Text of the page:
Thanks Lallemand for your insightful comments. With the current valuations, may I humbly suggest that much of risks you mentioned has been baked into the price already. Also, reversion of the mean suggests that natural gas prices will recover eventually. Dividend cut is a risk for E.on, though dividends are not as sacred for foreign stocks as they are for US stocks. More bad news when market expectations are low will drop the stock price but a little, but a positive surprise given low expectations will cause a big run.
Thanks for your comment and adding valuable insight to this article. All stocks are shorted by one guru or another. Accounting in emerging market companies can be problematic, and share dilution is a concern, though almost all banks partake in constant capital raising/dilution. Dilution is more concerning for some major US banks trading at higher price to book value.
Your argument is fallacious. Fundamental indexes are true indices: they are indexed to the fundamental businesses, as opposed to the stock prices as for cap weighted indexes. And of course everyone can invest in fundamental index funds. The prices will simply adjust to the shift in demand and those invested early in fundamental index funds will enjoy a one time boost to performance, then the cap weighted index will be the same as the fundamental index. If you argue that an index must reflect the current investment opportunity set, then nothing is an index fund, because the current investment opportunity set includes not only all stocks around the globe, but also private equity, restricted non-float shares, commodities, preferred stocks, bonds, etc.
Thanks kenleezle for reading my article and your reply. With respect to market timing, if you don't invest all at once, then you are holding cash and thereby defeating the purpose of leveraging to 200% stock that A&N recommends. With respect to costs, 5% is way too high considering that total stock returns average about 10% per annum, so 5% effectively eats away half of your expected return. Even if the "borrowing cost" were lower, say 3%, it would still be too costly when the risks of leveraging is taken into account. Finally, with respect to rebalancing, there is no way to overcome this, naming buying high and selling low with every rebalancing act. That is the nature of the beast (leveraging that is). And that is exactly why leveraged ETFs are so toxic. Hope this helps.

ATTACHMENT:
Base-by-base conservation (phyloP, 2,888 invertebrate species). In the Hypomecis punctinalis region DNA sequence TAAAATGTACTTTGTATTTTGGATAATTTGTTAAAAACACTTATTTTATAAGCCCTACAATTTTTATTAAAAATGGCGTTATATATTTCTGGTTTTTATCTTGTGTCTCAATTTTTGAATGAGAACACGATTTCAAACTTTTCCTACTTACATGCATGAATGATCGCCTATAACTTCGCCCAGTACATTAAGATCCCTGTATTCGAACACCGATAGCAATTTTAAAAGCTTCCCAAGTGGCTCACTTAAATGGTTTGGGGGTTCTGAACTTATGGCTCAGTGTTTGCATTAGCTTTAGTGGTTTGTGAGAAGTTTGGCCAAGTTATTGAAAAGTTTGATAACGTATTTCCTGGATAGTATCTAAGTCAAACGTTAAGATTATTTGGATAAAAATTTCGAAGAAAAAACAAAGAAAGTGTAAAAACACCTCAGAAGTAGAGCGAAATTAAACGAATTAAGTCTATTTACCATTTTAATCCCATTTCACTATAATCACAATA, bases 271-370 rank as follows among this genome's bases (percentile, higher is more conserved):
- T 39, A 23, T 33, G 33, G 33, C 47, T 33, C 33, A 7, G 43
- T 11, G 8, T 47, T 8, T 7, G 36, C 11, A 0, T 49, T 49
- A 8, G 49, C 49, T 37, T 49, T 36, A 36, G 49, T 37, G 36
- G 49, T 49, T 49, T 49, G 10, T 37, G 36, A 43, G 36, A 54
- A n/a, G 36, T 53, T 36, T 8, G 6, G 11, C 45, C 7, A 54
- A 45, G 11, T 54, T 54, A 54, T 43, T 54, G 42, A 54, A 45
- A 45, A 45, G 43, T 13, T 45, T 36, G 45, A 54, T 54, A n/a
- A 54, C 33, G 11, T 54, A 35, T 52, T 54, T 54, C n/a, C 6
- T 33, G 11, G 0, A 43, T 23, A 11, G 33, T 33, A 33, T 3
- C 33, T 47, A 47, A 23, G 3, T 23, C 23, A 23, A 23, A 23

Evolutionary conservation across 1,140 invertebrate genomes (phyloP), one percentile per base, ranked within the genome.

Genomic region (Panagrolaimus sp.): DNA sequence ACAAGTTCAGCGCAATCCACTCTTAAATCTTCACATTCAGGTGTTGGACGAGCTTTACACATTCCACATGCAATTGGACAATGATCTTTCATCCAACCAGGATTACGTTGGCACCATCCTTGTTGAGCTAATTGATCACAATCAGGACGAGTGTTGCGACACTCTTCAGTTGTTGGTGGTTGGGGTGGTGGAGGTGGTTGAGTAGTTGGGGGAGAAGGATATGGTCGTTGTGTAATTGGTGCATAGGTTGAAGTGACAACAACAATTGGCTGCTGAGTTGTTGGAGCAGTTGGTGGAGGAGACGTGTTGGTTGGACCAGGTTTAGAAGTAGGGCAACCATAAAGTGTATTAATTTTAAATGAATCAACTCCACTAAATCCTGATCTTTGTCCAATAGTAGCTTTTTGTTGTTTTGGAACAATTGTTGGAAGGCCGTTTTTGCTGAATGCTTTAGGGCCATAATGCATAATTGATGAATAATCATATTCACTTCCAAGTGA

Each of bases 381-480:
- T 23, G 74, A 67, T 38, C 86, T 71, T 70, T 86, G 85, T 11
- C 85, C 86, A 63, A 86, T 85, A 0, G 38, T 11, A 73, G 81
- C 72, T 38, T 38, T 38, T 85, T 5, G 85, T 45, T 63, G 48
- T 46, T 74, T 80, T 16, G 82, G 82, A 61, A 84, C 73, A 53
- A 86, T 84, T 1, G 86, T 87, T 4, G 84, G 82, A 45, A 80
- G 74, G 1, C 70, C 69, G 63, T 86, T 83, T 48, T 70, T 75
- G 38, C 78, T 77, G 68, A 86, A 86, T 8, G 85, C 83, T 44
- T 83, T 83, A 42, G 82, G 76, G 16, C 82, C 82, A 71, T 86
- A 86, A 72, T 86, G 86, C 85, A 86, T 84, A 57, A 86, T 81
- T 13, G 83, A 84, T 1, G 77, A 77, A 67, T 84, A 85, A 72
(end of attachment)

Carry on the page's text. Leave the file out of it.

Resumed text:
Thanks for your comment, kolpin. Some picks from 2012 did not make it onto my 2013 list because they appear more fully valued now, such as HRS and HAS you cited, and are less attractive than my new picks for 2013. However, as I emphasize in this article, I believe all my 2012 picks are still suitable for holding and my 2013 recommendations are for new money only. If there is no new money, I would just recommend holding onto the old stock picks because of taxes and commissions. After paying 15% capital gains tax, reinvestment into a new pick would have to outperform the old by a huge margin just to break even (it is a good exercise to do the math yourself to make sure you understand this critical point), which is why I recommend a buy and hold strategy.
Cheese Head: Exactly, to calculate normalized PE, I simply divide the current price by the median EPS over the past 10 years.
Jack Rice: If Warren Buffett, with most of his wealth in Berkshire stock that he has held for decades, is "not making money", I am quite content "not making money" also.
@giorgiolb: True, you can't spend paper gains. When investing in stocks for the long term, however, growth is far more important than income, and unrealized gains more efficient as they compound without taxes taking a huge bite out of them.
@Jack Rice: By your reckoning, Warren Buffett is not so much so a great investor after all, but merely someone good at keeping scores, for much of his gains remain unrealized in long term holdings such as Coca Cola and Washington Post. What are you going to tell me next? That losses don't count unless you realize them??